The players have to understand the language of the offense and defense, and so do we. I'm tempted about going to the coach's clinic coming up just to hear from USC's new coaches about the offense, defense and special teams. USC will have to begin this spring with establishing their basic sets, motions and formations and put their offense together.
There are more new coaches on offense under Kiffin, but it should be a smooth transition with Kiffin in charge of the offense. The offense is always behind at the start of spring, but it should be rolling by the end of fall camp.
USC's new coaching staff will be evaluating all the players with fresh eyes and find roles for them on the team. There are going to be some surprises for all of us on offense, defense and special teams.
Every team wants to have a depth chart ready for fall camp, but USC's depth chart will be more fluid with a player like Drew McAllister out with hip surgery this spring. Someone like true freshman Patrick Hall could get a look at running back or get a lot of reps at free safety with McAllister out. Kyle Prater and Dillon Baxter could get more playing time in the fall as a result of being at USC for spring practice.
I think you will see more players getting more reps well into fall camp, because the coaching staff does not know the current roster well and because of the freshmen offensive talent coming in. You like to see your starters get the reps but Roberts Woods or Xavier Grimble could make an immediate impact in August.
Not knowing the players is a challenge for the USC coaching staff. But not knowing the players is also the opportunity. It's a new beginning. It's good that coaches like Lane Kiffin and Ed Orgeron have been gone as long as they have because they bring a fresh pair of eyes to a program that was far less than the sum of its parts last year.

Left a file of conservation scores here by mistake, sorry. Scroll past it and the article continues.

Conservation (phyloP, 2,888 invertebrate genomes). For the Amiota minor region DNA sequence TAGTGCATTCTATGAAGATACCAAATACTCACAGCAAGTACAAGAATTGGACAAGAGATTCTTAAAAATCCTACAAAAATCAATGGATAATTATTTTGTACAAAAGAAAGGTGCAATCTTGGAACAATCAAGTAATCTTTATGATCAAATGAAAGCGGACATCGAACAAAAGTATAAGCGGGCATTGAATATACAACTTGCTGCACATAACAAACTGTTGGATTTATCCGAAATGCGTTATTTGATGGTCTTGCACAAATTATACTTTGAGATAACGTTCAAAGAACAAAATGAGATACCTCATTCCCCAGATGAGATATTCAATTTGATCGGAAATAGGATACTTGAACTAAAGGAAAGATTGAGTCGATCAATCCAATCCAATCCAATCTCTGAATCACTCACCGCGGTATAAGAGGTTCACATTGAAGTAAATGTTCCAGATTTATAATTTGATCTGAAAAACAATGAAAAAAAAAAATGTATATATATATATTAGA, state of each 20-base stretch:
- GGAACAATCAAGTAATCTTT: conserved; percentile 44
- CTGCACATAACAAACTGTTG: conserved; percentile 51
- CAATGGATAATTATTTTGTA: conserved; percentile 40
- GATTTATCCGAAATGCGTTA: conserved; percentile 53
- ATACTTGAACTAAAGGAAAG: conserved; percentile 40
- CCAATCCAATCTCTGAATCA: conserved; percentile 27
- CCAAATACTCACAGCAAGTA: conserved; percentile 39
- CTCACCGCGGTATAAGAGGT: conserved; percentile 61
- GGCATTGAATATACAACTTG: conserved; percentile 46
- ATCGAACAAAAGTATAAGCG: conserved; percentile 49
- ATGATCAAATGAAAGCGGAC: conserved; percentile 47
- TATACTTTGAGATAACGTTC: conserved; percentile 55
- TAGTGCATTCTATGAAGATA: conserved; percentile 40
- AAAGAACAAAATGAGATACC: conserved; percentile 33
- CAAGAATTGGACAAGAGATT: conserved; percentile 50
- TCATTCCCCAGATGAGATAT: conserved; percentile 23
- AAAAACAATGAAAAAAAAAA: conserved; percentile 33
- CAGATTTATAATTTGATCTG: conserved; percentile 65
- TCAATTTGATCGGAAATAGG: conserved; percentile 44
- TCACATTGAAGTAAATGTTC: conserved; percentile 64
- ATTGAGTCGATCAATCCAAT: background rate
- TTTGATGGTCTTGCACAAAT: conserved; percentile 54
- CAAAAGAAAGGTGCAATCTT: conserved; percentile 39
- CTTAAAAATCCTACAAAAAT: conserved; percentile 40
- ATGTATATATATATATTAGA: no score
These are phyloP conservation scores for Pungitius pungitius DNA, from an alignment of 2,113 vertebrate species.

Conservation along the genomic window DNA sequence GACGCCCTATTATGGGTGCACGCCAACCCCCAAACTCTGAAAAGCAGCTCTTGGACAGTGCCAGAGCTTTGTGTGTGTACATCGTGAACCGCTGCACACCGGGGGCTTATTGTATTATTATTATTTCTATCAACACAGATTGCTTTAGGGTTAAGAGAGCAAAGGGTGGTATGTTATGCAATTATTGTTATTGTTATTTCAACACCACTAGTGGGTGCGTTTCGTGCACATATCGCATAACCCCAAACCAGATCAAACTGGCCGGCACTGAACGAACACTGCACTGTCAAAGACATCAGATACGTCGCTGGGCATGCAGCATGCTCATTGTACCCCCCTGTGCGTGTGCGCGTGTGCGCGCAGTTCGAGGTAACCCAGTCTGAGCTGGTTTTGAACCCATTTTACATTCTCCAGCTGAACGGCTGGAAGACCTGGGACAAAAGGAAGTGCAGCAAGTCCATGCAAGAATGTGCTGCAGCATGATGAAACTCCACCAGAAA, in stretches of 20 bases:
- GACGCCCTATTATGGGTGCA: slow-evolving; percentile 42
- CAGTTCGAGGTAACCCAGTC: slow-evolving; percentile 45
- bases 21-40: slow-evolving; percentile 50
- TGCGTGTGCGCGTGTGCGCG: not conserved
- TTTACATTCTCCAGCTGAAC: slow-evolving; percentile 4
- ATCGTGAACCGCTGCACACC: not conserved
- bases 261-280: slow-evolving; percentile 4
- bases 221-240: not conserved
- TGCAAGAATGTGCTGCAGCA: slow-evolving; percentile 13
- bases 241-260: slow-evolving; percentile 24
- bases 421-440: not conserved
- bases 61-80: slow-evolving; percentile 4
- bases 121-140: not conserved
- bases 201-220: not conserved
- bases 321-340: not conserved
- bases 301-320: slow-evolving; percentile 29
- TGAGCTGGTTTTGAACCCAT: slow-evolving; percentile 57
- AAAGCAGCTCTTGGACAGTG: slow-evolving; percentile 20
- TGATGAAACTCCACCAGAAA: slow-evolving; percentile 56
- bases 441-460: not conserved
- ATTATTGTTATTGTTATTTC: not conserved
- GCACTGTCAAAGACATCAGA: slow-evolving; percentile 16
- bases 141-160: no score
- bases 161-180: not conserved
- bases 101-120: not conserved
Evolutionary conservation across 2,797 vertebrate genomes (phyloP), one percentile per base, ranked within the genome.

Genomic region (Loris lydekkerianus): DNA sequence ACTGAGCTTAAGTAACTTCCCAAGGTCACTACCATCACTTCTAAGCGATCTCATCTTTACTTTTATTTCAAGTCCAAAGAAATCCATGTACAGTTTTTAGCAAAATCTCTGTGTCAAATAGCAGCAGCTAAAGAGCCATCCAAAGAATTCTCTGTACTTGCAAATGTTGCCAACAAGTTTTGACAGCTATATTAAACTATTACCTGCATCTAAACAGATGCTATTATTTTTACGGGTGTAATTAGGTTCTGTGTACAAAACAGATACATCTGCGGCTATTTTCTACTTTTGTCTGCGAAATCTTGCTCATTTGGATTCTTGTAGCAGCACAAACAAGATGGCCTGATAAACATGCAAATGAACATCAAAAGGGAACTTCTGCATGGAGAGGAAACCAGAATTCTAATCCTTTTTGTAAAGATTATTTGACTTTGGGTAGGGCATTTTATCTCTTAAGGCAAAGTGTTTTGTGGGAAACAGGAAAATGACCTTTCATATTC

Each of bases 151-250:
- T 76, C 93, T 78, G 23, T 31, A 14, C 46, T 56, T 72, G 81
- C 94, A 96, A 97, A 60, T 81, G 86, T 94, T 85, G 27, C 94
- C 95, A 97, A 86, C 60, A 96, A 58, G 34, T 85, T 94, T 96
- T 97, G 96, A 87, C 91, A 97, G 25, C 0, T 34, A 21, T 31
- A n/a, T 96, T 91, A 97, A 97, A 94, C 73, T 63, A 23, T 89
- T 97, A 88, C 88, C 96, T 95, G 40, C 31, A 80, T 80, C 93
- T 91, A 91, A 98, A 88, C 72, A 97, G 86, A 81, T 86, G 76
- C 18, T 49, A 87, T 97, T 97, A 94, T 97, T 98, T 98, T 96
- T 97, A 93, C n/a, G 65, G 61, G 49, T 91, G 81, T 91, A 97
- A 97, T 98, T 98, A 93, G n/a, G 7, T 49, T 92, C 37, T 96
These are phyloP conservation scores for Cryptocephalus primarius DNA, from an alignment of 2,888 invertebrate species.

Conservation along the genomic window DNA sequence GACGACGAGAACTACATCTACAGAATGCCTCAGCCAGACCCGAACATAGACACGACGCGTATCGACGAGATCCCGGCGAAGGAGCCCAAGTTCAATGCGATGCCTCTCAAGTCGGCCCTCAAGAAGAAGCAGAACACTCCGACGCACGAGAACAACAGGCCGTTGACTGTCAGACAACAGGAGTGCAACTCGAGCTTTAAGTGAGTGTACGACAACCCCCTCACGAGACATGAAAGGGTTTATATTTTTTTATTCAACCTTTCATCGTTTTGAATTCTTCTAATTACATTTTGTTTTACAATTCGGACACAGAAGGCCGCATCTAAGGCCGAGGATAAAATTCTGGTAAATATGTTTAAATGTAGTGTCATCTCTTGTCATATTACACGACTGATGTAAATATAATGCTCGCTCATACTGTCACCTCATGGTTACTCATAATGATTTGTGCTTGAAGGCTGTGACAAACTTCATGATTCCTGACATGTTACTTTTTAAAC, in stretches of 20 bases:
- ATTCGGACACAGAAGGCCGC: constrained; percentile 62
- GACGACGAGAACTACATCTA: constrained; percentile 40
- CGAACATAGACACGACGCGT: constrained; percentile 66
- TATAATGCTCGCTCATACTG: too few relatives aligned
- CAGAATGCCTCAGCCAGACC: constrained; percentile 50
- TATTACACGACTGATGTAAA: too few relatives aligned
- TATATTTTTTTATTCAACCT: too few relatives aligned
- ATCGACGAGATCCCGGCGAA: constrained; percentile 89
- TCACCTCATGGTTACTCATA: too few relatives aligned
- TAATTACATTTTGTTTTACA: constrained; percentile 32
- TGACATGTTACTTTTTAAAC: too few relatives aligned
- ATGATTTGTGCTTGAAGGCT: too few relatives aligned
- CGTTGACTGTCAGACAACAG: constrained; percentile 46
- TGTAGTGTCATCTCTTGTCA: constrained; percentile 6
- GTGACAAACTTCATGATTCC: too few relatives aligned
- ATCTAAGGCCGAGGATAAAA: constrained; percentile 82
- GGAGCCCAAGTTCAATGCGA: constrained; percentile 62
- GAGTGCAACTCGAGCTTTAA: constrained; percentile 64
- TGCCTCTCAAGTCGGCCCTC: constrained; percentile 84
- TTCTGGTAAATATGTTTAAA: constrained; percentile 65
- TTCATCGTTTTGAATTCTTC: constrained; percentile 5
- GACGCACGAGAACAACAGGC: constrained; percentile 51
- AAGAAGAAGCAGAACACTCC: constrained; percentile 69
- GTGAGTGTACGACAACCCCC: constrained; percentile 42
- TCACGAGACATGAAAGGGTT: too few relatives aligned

Coaches like Orgeron will bring a new discipline, but also a joy and strength that fresh starts supply. No one can rest on their laurels. Ed Orgeron and Monte Kiffin will bring a new toughness and discipline to USC's defense.
Lane Kiffin and his new coaching staff will establish their own way of getting things done. I'll be at practice, hopefully, sharing how the coaching staff goes about that things. I heard someone on the radio last week asking the question, "Will the lines use sleds? How will USC set up the practice field, and what will be USC's approach toward the media, boosters and the fans?"
When Bear Bryant came to Texas A&M he said, "Let burn the barn and kill the rats." I don't expect that drastic of a change. But Kiffin will be establishing with his coaches, his sports information director and his director of football operations how he wants to do things.
I think it's good that Kiffin and his staff haven't seen the players. The things that happened in the past are past. There is a chance for new relationships and each player will be reevaluated. One of the things that held USC back last year was it just wasn't physical enough. USC's conditioning staff is dealing with that right now. The 2010 Trojans should be a stronger team.
It's going to be fun seeing a son running the Trojan offense and his father running the Trojan defense. I believe that's a team that will work very well together. Team is the keyword Lane Kiffin has brought to USC in 2010, and it's playing together that makes teams greater than the sum of their parts.
Team is the challenge – and the opportunity that USC's new coaching staff has before them in 2010.
USC assistant Ed Orgeron will bring toughness and intensity to the defense.